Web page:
Absorptivity

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Related to molar absorption coefficient: Molar extinction coefficient, Beer lambert law

absorptivity

[əb‚sȯrp′tiv·əd·ē]
(analytical chemistry)
The constant a in the Beer's law relation A = abc, where A is the absorbance, b the path length, and c the concentration of solution. Also known as absorptive power. Formerly known as absorbency index; absorption constant; extinction coefficient.
(thermodynamics)
The ratio of the radiation absorbed by a surface to the total radiation incident on the surface.

Absorptivity

 

(or absorptive power), αv, the fraction of a monochromatic radiation flux of frequency v that is absorbed by a body on which the flux is incident. Although often called the absorption factor, it differs from the absorption factor in that it applies only to radiation of a specific frequency. The absorption factor is the integral of the absorptivities over all the frequencies present in the irradiating flux. The absorptivity for thermal radiation is dependent not only on the frequency or wavelength of the radiation but also on the temperature T of the body:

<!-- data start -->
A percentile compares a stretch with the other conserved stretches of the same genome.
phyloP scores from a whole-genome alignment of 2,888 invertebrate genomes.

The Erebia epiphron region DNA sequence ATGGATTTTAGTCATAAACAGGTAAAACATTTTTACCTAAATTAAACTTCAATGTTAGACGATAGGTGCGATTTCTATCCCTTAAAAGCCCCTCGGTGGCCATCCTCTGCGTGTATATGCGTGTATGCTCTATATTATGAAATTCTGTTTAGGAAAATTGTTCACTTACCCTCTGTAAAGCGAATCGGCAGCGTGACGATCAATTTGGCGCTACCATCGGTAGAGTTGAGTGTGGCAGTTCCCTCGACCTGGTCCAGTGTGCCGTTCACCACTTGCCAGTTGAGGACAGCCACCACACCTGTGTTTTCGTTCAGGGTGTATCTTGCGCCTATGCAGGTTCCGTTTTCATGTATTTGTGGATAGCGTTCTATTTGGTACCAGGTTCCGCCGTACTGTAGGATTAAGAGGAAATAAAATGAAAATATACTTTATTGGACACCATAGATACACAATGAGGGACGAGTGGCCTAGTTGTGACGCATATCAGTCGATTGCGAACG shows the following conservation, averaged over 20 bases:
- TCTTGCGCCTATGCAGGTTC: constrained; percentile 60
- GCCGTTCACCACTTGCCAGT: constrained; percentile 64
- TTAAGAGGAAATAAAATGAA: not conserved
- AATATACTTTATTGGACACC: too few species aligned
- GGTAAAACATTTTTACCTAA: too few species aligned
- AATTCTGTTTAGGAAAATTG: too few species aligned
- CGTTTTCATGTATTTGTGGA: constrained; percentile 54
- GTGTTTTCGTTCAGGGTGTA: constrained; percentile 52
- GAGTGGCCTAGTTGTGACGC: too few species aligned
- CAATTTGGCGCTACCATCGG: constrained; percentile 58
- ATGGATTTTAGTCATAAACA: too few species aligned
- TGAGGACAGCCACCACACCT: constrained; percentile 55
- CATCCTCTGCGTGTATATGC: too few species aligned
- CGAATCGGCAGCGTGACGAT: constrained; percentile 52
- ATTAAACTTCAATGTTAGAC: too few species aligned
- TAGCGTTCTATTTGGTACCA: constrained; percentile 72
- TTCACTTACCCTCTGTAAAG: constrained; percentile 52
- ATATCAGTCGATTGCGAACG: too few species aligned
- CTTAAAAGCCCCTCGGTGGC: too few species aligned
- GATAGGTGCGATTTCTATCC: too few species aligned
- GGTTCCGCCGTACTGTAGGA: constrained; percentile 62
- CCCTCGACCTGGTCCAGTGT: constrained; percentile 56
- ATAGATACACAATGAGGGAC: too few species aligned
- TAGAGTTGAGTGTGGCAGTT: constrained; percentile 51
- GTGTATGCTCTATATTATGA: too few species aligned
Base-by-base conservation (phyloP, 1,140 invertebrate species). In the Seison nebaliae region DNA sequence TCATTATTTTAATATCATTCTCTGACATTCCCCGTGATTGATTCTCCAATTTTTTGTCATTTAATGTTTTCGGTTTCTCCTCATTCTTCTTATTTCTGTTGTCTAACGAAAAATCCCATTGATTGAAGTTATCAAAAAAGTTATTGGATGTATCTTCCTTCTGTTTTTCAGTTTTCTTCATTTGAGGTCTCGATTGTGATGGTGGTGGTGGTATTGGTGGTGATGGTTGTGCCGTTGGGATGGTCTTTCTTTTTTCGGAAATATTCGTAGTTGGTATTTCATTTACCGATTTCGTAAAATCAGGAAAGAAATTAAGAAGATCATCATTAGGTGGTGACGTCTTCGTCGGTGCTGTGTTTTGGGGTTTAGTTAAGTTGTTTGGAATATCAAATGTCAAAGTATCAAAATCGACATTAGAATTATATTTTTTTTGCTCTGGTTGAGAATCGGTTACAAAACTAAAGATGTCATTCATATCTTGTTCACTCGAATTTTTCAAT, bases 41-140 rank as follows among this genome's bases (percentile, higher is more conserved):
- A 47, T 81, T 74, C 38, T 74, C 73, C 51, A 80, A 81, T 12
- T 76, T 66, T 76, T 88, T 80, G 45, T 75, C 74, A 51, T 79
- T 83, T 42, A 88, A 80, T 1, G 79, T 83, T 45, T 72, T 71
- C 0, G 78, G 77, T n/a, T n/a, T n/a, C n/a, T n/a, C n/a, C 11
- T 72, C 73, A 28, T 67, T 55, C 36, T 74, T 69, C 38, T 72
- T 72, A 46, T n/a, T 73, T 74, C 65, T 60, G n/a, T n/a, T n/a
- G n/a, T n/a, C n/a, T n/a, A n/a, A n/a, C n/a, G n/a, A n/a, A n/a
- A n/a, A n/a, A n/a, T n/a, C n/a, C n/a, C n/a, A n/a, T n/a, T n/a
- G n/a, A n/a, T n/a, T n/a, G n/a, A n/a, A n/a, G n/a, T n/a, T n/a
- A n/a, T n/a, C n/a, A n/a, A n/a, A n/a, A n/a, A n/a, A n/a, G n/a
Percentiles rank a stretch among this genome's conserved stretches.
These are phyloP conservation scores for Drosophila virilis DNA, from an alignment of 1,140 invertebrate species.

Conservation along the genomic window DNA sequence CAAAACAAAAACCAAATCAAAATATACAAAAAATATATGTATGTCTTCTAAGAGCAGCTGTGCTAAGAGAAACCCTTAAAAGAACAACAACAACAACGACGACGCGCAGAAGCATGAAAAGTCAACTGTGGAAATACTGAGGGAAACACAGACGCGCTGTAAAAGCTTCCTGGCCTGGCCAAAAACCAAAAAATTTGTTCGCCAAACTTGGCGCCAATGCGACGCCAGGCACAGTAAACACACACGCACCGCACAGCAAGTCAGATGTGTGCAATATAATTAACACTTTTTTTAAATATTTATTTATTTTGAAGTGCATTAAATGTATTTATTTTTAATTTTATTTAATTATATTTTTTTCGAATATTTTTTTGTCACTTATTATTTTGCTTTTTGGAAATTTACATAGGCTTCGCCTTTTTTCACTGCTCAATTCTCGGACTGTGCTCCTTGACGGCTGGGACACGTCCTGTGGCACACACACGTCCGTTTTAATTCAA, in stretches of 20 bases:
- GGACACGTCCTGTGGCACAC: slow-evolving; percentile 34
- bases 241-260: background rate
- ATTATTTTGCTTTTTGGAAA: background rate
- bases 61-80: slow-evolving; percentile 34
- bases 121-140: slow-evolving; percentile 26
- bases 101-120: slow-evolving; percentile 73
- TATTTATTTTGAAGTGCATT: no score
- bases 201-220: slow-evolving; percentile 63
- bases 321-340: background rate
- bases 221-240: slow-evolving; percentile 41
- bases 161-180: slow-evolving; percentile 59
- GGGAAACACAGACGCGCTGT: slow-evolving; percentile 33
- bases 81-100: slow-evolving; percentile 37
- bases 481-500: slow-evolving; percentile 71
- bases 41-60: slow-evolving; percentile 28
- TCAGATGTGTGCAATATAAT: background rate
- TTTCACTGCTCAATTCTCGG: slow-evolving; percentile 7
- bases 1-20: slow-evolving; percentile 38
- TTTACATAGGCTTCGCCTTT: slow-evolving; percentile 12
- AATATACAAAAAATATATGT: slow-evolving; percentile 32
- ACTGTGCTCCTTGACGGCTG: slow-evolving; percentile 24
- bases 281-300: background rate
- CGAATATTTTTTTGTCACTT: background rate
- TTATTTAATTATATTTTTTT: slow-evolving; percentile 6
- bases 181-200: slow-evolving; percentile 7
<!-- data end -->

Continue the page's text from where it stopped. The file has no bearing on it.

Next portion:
α = α(ν, T) = α*(λ, T)

REFERENCE

Landsberg, G. S. Optika, 4th ed. Moscow, 1957. (Obshchii kurs fiziki, vol. 3.)
References in periodicals archive ?
An Eppendorf EPOS 5060 analyzer was used for method comparisons, the establishment of reference intervals, and as a spectrometer for the determination of molar absorption coefficients at 405 nm.
We calculated molar absorption coefficients by measuring solutions of 100 [micro]mol/L 4-nitrophenyl and used pH-specific absorbances to correct all data from photometric readings.